Gemcitabine is used to treat pancreatic cancer, particularly when it has metastasized, or spread to other parts of the body (Stage IVB). In combination with the drug cisplatin, gemcitabine is the first-line treatment for inoperable, metastasized non-small cell lung cancer. Sometimes it is used to treat cancers of the bladder or breast, or epithelial ovarian cancer.
Gemcitabine is a relatively new anti-cancer drug. It is a type of medicine called a pyrimidine antimetabolite because it interferes with the metabolism and growth of cells. It does this by replacing the pyrimidine deoxycytidine in DNA, thereby preventing the DNA from being manufactured or repaired. As a result, cells cannot reproduce and eventually die.
Gemcitabine is approved by the U.S. Food and Drug Administration. It may relieve pain and other symptoms of advanced pancreatic cancer and increase survival time by several weeks to two months. Clinical studies of pancreatic cancer are comparing the effectiveness of combination treatments using gemcitabine with 5-fluorouracil, cisplatin, streptozocin, or radiation
Gemcitabine is administered by injection over a period of 30 minutes. The dosage and number of administrations depend on a variety of factors, including the type of cancer, body size, and other concurrent treatments.
Gemcitabine may temporarily reduce the number of white blood cells, particularly during the first 10-14 days after administration. A low white blood cell count reduces the body's ability to fight infection. Thus, it is very important to avoid exposure to infections and to receive prompt medical treatment. Immunizations (vaccinations) should be avoided during or after treatment with gemcitabine. It also is important to avoid contact with individuals who have recently taken an oral polio vaccine. Treatment with gemcitabine may cause chicken pox or shingles (herpes zoster) to become very severe and spread to other parts of the body.
Gemcitabine also may lower the blood platelet count. Platelets are necessary for normal blood clotting. The risk of bleeding may be reduced by using caution when cleaning teeth, avoiding dental work, and avoiding cuts, bruises, or other injuries.
Gemcitabine can cause birth defects and fetal death in animals. Therefore, this drug should not be taken by pregnant women or by either the man or woman at the time of conception. Women usually are advised against breast-feeding while taking this drug.
Gemcitabine affects normal cells as well as cancer cells, resulting in various side effects. The most common side effects are related to reduction in red and white blood cells and blood platelets. These side effects may include symptoms of infection or unusual bleeding or bruising. Older patients are more likely to suffer from low blood cell counts after treatment.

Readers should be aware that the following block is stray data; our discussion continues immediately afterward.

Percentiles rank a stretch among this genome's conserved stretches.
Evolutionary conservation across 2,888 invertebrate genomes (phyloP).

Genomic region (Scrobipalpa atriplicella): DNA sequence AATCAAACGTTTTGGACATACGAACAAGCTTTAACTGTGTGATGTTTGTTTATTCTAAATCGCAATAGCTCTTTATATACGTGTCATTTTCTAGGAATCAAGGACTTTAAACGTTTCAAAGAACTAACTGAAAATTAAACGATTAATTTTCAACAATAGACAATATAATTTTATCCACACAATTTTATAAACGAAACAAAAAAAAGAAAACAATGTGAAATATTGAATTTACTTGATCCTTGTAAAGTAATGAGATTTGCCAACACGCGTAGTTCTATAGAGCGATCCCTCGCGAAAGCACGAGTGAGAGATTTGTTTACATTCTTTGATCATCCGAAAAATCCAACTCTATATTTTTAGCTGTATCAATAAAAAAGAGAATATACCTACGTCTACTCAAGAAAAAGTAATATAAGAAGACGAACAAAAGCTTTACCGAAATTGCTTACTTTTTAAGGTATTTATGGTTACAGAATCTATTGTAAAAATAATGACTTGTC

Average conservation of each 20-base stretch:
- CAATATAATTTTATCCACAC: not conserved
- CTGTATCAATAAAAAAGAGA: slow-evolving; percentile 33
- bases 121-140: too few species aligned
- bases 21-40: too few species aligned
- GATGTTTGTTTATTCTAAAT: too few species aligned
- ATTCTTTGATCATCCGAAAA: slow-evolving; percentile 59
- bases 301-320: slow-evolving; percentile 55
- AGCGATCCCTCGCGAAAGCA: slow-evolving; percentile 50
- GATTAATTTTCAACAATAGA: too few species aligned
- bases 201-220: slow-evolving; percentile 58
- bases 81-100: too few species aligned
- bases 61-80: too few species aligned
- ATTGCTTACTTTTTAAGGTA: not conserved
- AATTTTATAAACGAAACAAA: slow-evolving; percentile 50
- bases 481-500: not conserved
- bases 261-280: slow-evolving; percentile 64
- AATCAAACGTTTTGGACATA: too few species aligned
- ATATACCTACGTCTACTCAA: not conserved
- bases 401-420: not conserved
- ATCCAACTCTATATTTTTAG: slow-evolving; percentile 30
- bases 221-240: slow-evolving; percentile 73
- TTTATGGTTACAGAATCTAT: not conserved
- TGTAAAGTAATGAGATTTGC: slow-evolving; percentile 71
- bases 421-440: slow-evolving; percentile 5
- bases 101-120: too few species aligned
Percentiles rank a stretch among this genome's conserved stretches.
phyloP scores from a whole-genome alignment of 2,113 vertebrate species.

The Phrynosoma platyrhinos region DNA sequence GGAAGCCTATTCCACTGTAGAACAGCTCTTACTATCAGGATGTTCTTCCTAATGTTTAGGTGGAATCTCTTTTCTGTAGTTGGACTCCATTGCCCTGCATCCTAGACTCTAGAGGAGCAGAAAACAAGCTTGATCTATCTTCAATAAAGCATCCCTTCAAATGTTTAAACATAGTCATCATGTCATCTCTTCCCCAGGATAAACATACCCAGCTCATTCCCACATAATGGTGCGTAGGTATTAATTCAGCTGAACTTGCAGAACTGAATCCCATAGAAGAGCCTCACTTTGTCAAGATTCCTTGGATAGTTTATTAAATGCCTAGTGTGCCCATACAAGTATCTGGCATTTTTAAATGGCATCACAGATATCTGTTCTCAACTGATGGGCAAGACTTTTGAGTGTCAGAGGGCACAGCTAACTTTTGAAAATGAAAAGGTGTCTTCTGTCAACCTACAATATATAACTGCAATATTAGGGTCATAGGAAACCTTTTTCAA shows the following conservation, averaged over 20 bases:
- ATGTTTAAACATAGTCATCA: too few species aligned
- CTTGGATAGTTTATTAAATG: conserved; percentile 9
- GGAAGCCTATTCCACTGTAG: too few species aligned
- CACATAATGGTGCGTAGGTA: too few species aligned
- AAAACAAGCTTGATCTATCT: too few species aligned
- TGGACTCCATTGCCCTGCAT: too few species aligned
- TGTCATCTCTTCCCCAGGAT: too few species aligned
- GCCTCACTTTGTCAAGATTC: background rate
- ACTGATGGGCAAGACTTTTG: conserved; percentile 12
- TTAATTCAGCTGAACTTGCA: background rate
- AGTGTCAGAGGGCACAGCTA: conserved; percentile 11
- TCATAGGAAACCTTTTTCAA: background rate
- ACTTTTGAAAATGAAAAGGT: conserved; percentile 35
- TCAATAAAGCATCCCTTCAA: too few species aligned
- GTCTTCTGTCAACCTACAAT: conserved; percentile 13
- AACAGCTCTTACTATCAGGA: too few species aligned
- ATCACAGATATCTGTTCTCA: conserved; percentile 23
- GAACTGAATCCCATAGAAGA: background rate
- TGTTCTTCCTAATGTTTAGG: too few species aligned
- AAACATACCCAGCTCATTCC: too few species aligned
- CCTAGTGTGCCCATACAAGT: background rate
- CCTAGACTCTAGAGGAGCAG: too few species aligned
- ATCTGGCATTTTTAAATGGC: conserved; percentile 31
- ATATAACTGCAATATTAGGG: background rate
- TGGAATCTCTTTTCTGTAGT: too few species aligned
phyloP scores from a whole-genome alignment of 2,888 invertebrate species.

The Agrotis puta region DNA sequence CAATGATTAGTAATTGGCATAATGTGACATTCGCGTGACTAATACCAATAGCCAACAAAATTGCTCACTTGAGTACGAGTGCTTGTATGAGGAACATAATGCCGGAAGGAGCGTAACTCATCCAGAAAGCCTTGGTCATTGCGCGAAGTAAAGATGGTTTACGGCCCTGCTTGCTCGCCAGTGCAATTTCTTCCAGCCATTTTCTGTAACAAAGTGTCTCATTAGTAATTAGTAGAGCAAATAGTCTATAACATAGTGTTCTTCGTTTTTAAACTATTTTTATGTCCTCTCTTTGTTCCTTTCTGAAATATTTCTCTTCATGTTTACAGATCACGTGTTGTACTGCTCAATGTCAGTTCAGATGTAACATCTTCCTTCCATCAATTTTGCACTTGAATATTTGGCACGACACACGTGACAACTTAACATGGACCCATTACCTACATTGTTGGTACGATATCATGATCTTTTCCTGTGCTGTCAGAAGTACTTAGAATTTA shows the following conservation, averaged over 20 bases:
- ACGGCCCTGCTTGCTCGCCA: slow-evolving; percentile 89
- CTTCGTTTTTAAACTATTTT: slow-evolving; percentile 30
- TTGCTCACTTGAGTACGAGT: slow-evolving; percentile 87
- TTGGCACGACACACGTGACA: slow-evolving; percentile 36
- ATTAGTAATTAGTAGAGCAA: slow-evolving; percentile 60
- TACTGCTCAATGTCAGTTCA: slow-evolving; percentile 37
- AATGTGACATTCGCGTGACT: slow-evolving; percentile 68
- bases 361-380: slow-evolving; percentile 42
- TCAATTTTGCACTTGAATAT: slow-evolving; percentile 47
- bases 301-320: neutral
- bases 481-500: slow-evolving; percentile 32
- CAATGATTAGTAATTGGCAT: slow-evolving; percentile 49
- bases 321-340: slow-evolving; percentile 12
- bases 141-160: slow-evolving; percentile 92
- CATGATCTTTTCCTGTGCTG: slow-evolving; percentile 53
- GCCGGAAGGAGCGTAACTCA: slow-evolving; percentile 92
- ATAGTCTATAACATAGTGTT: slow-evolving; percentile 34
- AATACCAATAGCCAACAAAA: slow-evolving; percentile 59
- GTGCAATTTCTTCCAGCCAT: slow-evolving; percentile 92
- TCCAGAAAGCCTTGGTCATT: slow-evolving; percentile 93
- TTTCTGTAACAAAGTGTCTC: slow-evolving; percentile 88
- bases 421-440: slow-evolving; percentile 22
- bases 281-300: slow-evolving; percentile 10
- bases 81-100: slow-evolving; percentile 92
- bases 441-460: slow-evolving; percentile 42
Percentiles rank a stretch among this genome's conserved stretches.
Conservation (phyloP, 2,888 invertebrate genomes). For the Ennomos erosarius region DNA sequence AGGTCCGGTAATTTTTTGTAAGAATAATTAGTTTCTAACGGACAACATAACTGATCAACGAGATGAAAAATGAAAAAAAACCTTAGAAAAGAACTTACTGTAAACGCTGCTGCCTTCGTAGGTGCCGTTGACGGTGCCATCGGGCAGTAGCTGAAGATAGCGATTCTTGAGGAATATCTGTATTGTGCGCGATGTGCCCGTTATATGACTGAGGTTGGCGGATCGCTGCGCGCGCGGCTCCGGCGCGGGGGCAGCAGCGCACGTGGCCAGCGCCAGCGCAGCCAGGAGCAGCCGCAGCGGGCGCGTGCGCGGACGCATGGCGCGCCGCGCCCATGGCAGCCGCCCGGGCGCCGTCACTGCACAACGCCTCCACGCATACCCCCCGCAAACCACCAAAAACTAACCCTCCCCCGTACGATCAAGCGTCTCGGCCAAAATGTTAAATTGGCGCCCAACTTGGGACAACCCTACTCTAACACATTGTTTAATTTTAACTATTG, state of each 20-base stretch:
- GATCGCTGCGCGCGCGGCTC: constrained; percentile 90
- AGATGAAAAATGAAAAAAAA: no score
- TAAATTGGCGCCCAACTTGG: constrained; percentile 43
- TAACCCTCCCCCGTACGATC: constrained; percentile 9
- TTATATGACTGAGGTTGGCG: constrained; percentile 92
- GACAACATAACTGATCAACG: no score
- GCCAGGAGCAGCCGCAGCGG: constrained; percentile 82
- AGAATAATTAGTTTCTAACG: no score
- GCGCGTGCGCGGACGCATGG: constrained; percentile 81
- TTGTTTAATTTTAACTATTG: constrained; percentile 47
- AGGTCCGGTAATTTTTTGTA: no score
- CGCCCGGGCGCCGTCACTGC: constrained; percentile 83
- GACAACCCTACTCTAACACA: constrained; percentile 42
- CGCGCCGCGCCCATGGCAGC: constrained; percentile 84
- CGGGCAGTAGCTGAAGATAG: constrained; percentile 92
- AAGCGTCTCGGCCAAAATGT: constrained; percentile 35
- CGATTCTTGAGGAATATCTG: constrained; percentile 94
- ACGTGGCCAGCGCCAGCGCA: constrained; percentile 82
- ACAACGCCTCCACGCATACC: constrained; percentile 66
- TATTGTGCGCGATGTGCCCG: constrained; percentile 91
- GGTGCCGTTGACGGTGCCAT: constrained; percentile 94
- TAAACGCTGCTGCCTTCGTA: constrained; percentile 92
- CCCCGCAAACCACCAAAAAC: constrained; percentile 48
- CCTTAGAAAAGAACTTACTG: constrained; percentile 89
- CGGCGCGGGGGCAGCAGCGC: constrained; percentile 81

Flu-like symptoms are common following the first treatment with gemcitabine. Other common side effects of gemcitabine may include:
- chills and fever
- loss of appetite (anorexia)
- muscle pain
- weakness or fatigue
- shortness of breath
- blood in urine or stools
- skin rash
- swelling of the hands, feet, legs, or face
Less common side effects of gemcitabine may include:
- cough or hoarseness
- lower back or side pain
- painful or difficult urination
- chest, arm, or back pain
- difficulty with speech
- fast or irregular heartbeat
- high blood pressure
- pain or redness at the site of injection
- numbness or tingling in hands or feet
- sores or white spots on lips and in mouth
- hair loss (alopecia)
Some of these side effects may occur, or continue, after treatment with gemcitabine has ended. Itching, hives, swelling, or a skin rash, particularly if accompanied by breathing problems, may indicate an allergic reaction to gemcitabine.
Additional side effects of gemcitabine may be symptoms associated with liver or kidney malfunction. Furthermore, kidney or liver disease may cause gemcitabine to be removed from the body at a slower rate, thus increasing the effects of the drug.
Previous treatment with radiation or other anti-cancer drugs can increase the risk of very low blood counts with gemcitabine. Serious problems may develop in areas previously treated with radiation.
Drugs that may interact with gemcitabine, or that may increase the risk of infections while being treated with gemcitabine, include live vaccines and warfarin. Because some other medications have a tendency to interact with gemcitabine, patients should alert their doctor to any drugs they are taking.
It is also important not to take any medicines containing aspirin during treatment with gemcitabine, since aspirin can increase the chances of excessive bleeding.
Margaret Alic, Ph.D.
—Component of DNA, the genetic material of a cell, that is similar in structure to gemcitabine.
—Spread of cancer from its point of origin to other parts of the body.
—Blood component that aids in clotting.
—Class of molecules that includes gemcitabine and deoxycytidine.